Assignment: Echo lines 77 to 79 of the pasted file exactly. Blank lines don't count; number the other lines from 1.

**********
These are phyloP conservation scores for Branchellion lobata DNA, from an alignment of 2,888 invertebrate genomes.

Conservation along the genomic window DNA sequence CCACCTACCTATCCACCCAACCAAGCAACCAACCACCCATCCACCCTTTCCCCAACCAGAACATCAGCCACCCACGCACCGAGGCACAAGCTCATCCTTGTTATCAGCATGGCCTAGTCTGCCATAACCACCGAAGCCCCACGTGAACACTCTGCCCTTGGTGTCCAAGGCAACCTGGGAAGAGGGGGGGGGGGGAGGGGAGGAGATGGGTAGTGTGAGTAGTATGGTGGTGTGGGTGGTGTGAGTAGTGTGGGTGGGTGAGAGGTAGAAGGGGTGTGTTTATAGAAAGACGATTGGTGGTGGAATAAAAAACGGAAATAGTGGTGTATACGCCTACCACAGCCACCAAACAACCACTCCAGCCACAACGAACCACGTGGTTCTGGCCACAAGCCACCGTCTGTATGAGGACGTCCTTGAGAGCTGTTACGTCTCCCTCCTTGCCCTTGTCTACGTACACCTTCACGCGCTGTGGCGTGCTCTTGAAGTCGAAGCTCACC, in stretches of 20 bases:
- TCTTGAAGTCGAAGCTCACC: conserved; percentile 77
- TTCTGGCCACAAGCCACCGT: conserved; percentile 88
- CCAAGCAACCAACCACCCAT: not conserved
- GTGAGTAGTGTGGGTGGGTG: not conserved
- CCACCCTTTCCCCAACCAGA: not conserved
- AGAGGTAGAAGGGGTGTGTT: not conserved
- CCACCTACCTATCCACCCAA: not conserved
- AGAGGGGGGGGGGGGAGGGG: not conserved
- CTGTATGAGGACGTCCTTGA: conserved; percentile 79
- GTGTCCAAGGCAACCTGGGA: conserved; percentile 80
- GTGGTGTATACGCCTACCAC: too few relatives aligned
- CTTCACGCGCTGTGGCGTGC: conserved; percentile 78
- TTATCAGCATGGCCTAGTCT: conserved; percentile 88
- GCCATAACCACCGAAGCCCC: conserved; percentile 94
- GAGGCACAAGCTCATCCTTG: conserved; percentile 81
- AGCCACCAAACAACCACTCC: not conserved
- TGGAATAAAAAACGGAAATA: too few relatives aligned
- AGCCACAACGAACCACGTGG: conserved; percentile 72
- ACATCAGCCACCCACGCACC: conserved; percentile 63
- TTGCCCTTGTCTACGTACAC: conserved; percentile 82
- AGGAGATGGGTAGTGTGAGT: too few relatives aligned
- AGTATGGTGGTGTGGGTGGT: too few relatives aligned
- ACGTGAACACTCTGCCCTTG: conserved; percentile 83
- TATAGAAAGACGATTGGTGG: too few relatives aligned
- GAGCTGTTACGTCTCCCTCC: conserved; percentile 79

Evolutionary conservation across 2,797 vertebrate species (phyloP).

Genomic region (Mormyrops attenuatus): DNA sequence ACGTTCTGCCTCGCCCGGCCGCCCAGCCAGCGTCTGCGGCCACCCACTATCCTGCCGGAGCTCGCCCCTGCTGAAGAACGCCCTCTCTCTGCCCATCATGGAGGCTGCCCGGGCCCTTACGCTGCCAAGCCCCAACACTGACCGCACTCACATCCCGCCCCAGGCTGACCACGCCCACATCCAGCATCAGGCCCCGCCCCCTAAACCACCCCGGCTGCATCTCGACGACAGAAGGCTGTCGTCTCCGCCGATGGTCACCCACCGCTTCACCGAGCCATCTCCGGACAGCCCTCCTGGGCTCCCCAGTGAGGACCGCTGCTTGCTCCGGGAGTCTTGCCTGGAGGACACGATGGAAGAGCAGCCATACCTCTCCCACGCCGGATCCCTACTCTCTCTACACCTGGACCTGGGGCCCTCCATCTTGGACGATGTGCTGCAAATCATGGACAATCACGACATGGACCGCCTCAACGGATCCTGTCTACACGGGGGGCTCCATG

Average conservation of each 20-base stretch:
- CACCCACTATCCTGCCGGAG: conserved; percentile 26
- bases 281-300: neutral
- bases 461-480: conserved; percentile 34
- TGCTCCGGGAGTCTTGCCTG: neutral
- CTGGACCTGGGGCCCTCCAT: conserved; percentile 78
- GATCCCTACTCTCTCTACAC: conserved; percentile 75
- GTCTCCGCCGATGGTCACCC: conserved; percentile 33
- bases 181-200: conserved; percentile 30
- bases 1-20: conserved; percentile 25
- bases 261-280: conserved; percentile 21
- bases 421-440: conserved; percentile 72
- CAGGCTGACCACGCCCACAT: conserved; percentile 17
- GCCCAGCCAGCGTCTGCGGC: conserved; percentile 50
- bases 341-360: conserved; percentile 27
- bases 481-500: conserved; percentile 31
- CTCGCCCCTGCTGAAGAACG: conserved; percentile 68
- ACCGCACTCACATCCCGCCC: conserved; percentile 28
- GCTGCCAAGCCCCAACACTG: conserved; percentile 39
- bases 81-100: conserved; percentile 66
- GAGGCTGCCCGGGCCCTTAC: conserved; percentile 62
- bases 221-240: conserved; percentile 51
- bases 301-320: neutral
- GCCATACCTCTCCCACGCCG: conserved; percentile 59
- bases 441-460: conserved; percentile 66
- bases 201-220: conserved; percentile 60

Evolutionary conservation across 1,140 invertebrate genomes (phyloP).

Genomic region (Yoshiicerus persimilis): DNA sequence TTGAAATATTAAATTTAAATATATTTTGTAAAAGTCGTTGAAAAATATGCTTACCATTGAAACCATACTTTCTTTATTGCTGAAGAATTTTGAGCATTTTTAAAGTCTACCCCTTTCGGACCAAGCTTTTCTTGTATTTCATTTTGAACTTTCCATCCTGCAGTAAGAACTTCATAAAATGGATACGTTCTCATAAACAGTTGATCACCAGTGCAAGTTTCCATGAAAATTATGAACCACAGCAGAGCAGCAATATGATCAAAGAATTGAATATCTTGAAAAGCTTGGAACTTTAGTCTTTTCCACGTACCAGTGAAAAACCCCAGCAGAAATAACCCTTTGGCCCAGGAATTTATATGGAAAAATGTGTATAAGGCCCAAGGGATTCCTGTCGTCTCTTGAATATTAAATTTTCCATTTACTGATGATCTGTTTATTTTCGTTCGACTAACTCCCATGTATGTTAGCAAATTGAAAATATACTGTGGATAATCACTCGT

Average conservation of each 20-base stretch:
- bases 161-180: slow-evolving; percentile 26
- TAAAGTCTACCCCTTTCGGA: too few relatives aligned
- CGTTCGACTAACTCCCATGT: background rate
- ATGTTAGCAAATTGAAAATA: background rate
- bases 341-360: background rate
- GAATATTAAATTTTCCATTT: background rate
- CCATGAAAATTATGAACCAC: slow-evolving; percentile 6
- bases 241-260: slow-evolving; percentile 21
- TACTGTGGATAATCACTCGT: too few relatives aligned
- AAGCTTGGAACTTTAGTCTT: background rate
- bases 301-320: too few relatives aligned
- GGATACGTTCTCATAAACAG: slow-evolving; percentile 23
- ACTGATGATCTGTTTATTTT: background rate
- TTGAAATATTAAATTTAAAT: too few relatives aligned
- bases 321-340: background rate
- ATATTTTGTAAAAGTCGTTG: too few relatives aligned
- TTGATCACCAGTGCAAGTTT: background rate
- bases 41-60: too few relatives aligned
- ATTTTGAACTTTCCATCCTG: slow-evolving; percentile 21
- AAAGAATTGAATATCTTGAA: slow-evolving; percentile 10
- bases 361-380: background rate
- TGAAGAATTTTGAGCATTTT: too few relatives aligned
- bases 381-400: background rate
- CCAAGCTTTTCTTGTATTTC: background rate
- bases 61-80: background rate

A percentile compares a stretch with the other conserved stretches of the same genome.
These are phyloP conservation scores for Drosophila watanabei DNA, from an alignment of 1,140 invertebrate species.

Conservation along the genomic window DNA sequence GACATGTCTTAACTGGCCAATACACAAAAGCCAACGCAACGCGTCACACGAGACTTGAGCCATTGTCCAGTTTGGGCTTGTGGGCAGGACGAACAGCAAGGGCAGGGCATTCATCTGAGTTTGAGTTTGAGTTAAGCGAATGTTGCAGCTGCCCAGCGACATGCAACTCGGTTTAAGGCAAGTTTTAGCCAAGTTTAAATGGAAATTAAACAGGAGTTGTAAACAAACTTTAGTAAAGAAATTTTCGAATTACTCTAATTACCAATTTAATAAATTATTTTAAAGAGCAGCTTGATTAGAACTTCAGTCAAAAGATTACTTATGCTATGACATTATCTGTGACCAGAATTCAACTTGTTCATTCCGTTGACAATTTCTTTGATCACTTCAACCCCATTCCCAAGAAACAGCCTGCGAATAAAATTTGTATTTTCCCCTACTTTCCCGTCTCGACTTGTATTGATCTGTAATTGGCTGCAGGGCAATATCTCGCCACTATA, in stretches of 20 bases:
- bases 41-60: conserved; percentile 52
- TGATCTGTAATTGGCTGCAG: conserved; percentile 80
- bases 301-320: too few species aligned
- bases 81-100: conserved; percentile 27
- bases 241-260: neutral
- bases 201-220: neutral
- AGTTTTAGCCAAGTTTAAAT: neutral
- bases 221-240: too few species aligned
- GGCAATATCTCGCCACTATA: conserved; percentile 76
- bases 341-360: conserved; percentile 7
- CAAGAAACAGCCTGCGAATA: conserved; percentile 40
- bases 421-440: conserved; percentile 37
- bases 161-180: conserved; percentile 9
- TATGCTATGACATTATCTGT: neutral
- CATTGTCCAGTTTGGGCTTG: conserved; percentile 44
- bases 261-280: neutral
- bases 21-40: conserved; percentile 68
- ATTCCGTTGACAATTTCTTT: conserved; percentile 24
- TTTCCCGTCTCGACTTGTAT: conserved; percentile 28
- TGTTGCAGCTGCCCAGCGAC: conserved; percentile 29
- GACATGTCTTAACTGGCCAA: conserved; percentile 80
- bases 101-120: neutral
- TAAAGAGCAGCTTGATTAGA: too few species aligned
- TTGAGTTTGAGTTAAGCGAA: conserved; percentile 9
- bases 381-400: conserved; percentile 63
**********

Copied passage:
- ATTTTGAACTTTCCATCCTG: slow-evolving; percentile 21
- AAAGAATTGAATATCTTGAA: slow-evolving; percentile 10
- bases 361-380: background rate